“Newlyweds Celestial and Roy are the embodiment of both the American Dream and the New South. He is a young executive, and she is an artist on the brink of an exciting career. But as they settle into the routine of their life together, they are ripped apart by circumstances neither could have imagined. Roy is arrested and sentenced to twelve years for a crime Celestial knows he didn’t commit. Though fiercely independent, Celestial finds herself bereft and unmoored, taking comfort in Andre, her childhood friend, and best man at their wedding. As Roy’s time in prison passes, she is unable to hold on to the love that has been her center. After five years, Roy’s conviction is suddenly overturned, and he returns to Atlanta ready to resume their life together. “
It took me a few days to comprehend what this book was REALLY about. It wasn’t just about how shitty the criminal justice system can be (although that was part of it), it was also about complex relationships and the strain that can be put on a marriage when someone is incarcerated. There were a lot of aspects that are just downright unfair in this book. Being married for a year and having your life ripped apart, being arrested for a crime you didn’t commit, having to spend years and years in jail, having your wife lose interest, losing your job and every ounce of stability you’ve created. It is so raw and often times mesmerizing. Despite the fact that Roy sat in jail for five years, for the first few he remained hopeful that he would get out and life would be the same, at least regarding his wife. When that doesn’t happen, he realizes how much he has truly lost.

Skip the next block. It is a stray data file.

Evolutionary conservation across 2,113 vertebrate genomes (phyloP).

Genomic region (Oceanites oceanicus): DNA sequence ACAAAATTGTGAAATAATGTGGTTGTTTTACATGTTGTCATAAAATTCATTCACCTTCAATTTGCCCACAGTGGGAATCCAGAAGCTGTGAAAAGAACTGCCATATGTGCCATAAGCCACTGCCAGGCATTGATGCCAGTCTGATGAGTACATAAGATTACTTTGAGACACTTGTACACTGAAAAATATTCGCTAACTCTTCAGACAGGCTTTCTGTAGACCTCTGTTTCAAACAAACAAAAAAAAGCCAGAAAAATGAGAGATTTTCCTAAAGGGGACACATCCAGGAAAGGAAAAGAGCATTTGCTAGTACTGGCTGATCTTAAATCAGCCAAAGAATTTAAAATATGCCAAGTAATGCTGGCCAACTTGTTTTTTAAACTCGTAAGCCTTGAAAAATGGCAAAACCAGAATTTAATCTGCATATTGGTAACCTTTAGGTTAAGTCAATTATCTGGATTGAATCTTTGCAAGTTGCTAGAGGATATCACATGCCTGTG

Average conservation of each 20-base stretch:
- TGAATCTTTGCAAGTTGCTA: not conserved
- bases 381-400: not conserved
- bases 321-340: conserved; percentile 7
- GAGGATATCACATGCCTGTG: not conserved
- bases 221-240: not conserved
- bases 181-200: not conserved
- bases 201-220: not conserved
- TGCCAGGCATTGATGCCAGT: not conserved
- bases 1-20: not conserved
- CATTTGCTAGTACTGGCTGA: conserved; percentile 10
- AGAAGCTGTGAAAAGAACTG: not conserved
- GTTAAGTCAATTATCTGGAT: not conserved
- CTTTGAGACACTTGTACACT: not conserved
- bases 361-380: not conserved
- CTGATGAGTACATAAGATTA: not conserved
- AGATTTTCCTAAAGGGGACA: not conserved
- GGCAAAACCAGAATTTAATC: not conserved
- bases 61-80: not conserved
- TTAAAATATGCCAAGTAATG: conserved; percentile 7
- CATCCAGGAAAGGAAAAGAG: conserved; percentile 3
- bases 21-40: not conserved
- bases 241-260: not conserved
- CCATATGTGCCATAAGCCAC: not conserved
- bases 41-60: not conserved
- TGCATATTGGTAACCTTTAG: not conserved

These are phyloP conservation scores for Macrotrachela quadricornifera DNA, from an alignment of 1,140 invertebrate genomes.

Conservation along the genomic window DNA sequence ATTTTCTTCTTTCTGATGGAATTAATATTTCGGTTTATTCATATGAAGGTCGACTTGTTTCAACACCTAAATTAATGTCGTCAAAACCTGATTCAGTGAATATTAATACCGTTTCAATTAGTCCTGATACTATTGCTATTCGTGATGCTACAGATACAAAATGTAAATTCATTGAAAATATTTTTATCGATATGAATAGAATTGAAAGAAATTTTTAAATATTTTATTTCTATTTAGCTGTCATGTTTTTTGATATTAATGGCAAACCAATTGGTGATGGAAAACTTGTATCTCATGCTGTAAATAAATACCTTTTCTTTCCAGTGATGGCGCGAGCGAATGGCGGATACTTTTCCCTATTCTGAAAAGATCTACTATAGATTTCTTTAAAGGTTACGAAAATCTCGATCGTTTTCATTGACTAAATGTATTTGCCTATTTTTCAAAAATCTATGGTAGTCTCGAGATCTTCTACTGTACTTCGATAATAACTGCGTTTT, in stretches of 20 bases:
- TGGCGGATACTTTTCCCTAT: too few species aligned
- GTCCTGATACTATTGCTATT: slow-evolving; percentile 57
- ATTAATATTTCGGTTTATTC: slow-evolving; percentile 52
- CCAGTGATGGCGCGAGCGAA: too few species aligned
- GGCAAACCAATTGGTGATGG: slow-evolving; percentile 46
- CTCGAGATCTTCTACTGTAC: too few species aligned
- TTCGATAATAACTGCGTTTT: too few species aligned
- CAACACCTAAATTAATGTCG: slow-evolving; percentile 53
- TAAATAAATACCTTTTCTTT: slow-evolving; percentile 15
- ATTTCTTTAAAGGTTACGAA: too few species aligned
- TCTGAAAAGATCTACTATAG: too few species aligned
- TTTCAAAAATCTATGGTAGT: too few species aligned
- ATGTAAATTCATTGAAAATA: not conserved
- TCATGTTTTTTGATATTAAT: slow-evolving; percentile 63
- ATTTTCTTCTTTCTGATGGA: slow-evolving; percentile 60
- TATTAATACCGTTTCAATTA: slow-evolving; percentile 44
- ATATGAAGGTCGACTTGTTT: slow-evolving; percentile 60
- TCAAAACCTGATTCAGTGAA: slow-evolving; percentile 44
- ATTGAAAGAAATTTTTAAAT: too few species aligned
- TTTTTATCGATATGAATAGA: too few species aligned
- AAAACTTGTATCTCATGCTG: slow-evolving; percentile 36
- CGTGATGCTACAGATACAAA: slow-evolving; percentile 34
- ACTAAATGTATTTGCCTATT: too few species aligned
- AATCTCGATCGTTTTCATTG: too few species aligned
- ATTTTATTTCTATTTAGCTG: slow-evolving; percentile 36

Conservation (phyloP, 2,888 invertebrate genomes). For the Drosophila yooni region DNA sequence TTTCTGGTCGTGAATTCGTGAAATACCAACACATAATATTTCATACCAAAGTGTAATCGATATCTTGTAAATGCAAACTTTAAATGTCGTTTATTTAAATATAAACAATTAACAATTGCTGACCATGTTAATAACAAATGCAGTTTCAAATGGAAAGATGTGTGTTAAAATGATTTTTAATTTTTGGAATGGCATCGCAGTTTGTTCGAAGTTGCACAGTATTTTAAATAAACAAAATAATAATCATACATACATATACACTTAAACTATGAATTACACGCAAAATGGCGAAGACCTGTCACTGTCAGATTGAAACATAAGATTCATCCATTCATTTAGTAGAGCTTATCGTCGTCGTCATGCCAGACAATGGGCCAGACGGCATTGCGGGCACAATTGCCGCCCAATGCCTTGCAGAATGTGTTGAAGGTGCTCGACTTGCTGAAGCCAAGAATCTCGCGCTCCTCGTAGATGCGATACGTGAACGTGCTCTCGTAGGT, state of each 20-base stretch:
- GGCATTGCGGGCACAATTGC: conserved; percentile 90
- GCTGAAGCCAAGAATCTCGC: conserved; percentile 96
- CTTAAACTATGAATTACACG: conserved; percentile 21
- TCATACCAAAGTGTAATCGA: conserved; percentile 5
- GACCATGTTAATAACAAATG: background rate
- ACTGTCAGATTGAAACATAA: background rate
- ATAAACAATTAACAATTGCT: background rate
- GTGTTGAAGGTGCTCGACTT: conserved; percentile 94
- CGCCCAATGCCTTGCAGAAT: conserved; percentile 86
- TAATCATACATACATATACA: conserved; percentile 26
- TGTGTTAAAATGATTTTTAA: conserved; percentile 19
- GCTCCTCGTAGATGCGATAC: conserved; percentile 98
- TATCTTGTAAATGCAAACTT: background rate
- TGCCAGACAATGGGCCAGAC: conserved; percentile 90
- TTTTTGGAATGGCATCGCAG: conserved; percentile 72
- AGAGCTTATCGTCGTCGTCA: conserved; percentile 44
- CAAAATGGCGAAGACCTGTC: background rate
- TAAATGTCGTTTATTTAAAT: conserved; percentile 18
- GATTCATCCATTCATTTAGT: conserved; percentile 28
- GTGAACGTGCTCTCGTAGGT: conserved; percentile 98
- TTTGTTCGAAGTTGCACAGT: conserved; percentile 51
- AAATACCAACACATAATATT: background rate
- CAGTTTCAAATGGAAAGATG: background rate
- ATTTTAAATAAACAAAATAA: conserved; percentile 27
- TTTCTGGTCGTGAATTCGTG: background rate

Out of all the characters, I loved Roy the most. He was flawed, yes, but I couldn’t help feel he always acted on emotion. He loved Celestial so much and it was very apparent.
Celestial was a character I couldn’t really get behind. She was smart, driven and strong but very insecure around Roy’s family. It seemed like she was deeply threatened by Roy’s parent’s relationship and questioned herself in regards to her own, while Little Roy exuded confidence and longed for the type of relationship his parents had.
I wasn’t surprised with the ending. I don’t want to give too much away, but it made sense the way it worked out. All in all, I liked this book, but I still don’t feel like I really “got it” completely. Maybe I’ll read it again someday.